May 24, 2005
My May 23 "modest proposal" of moving the Diamondbacks to the American League and the Astros to the NL West elicited some thoughtful responses. Ken Levin found my idea "intriguing" but cautioned:
Unfortunately, there is a perfectly good reason there are two more teams in the National League than the American League, and this is for the sake of getting every team to play every day. If each league had 15 teams apiece, it would be necessary for at least 2 teams, one in each league, to have several days off every once in a while except when interleague play is going on. The even number of teams in each league deals with this by allowing every team in both leagues to be able to play another team in their league every day without forcing a day (or 2 or 3 or 4!) off. The contraction proposals were an elegant, albeit destructive, way to even out the leagues. Adding two teams to the AL would also deal with it, but with the current state of things in baseball, such as both Florida teams being in big trouble regarding stadiums and attendance, the climate is not right to add two teams to the league. If there's anything to be learned from the NHL, it's that 32 teams is too many for a league having attendance, popularity, and affordability issues in many of its stadiums. It may not be a bad idea to drop some unsuccessful, upstart franchises (Tampa Bay, for example) and realign the leagues somewhat for the good of the game. Regardless, there must be an even number of teams in each league for scheduling to work..
That's a good point, which I should have acknowledged more explicitly. As I wrote on my MLB franchises page, "To keep schedules balanced, sports leagues must have an even number of teams, but they could have achieved the same result by assigning the Devil Rays to the National League." In other words, by addressing the problem of unequal number of teams in each league, you create another problem. To get around that, I would suggest that the two "leftover" teams (which would change from one year to the next) in each 15-team league should play each other, getting more interleague exposure than the other 28 teams. I also think that there should be more games with teams from other divisions in each team's own league.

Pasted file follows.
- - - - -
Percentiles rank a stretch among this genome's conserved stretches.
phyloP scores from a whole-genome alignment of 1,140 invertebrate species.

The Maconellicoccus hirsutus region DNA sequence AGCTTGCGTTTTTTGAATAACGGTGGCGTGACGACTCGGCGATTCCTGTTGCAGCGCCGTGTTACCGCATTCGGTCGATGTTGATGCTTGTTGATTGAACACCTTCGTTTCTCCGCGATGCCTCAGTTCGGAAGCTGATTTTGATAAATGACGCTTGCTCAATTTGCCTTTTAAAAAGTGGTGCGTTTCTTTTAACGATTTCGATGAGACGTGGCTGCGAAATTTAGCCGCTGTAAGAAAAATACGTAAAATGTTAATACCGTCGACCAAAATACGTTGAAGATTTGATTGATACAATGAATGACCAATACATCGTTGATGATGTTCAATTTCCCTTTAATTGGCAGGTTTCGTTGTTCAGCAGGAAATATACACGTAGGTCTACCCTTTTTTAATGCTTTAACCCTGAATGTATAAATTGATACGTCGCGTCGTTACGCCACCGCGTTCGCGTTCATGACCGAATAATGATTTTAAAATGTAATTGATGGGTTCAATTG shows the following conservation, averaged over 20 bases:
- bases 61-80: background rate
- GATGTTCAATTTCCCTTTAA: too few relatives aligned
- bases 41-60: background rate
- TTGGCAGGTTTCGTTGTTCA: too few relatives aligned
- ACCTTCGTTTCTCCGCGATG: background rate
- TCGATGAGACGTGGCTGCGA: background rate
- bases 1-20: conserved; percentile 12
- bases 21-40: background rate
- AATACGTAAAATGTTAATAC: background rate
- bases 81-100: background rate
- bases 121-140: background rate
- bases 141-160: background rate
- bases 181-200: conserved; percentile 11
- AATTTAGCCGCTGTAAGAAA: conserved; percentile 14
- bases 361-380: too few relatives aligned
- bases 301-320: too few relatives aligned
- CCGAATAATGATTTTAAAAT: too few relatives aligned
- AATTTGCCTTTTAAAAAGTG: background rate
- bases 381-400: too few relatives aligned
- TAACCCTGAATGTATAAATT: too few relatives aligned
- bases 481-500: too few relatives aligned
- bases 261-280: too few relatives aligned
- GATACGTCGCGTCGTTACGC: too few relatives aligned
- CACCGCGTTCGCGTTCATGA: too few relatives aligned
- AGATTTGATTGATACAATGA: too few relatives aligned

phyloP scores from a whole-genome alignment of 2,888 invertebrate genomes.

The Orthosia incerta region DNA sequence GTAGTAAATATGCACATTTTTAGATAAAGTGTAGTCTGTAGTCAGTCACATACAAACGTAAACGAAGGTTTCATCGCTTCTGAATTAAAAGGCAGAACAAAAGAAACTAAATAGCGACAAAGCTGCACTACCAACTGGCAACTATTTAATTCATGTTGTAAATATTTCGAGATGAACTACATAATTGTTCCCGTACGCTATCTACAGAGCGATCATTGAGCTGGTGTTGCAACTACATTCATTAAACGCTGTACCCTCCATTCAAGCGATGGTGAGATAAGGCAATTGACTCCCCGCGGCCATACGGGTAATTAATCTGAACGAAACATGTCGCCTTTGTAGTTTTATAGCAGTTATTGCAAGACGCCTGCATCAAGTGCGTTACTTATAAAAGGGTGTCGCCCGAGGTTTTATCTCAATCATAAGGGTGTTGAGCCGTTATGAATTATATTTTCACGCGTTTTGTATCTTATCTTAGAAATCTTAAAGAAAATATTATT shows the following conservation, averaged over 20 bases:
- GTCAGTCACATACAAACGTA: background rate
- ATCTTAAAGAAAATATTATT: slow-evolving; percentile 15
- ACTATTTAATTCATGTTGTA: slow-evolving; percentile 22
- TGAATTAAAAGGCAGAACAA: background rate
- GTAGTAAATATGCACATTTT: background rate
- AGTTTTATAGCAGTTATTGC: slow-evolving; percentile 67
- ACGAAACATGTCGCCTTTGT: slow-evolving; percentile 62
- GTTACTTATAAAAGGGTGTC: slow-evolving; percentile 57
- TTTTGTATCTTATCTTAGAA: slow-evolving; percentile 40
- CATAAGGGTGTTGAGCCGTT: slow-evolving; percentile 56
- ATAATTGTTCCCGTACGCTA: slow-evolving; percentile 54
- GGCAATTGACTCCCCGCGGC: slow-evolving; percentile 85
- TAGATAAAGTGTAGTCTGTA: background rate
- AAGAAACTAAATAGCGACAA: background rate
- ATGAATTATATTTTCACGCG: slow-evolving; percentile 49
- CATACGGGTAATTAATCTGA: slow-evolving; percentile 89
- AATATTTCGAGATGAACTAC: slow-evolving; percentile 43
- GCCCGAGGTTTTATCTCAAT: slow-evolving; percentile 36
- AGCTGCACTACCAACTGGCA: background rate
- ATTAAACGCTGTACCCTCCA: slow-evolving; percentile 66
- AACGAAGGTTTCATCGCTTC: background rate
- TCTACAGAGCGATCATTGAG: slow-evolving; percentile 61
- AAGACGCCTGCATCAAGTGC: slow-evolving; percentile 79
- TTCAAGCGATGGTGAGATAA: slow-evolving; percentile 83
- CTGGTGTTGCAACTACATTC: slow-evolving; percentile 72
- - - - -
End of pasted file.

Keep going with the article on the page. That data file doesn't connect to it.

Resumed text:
Then, from Christopher Jackman:
I believe it would be difficult to move the Diamondbacks to the AL as they resisted the idea just prior to 1997. They stated that they were told by MLB that they would be an NL team (at the time Phoenix was awarded a franchise) and were going to sue MLB is they tried to move them. Selig backed down, so they must have had a case. The reason they wanted to be in the NL was to have a rivalry with the Rockies and the large # of Dodger fans that relocated to Sun Valley.
My idea would be for MLB to grant permission for the Marlins to move to Las Vegas if they are willing to switch leagues. Pittsburgh would then be moved to the East, re-establishing their rivalry with Philly. Maybe in a few years Florida will miss having MLB and agree to build a stadium if they are awarded a franchise. MLB could then expand to Miami (AL) and Portland (NL). Expansion right now is a far fetched idea, but a possibility in 5-10 years.
If the Diamondbacks resisted a move to the AL, I'm sure a suitable financial inducement could be arranged. They need the money. From MLB's perspective, Christopher's proposed conditional offer to the Marlins might be an expedient way of putting pressure on Miami and/or Florida to cough up more stadium dough. Whatever the original intent of the 1998 league switch by the Brewers, it seems to me that the current league alignment was not expected to be permanent.
Newest diagram update: Shea Stadium, sponsored by Eric McErlain. It has a dynamic diagram that shows the reconfiguration for football, when the Jets played there. Also, the Memorial Stadium diagrams have been reoriented with center field at top, to conform to the new standard.
After pulling even in the top of the ninth, the Nats just dropped another close game to the host Cincinnati Reds, 4-3, and this time the game lasted fourteen innings. Ouch. Brad Wilkerson is back in the lineup, but his bat, and Vinny Castilla's, have turned ice cold. Cristian Guzman has fallen back into a terrible slump as well, and Nick Johnson and Jose Guillen seem to be the team's most likely All Star candidates at this point.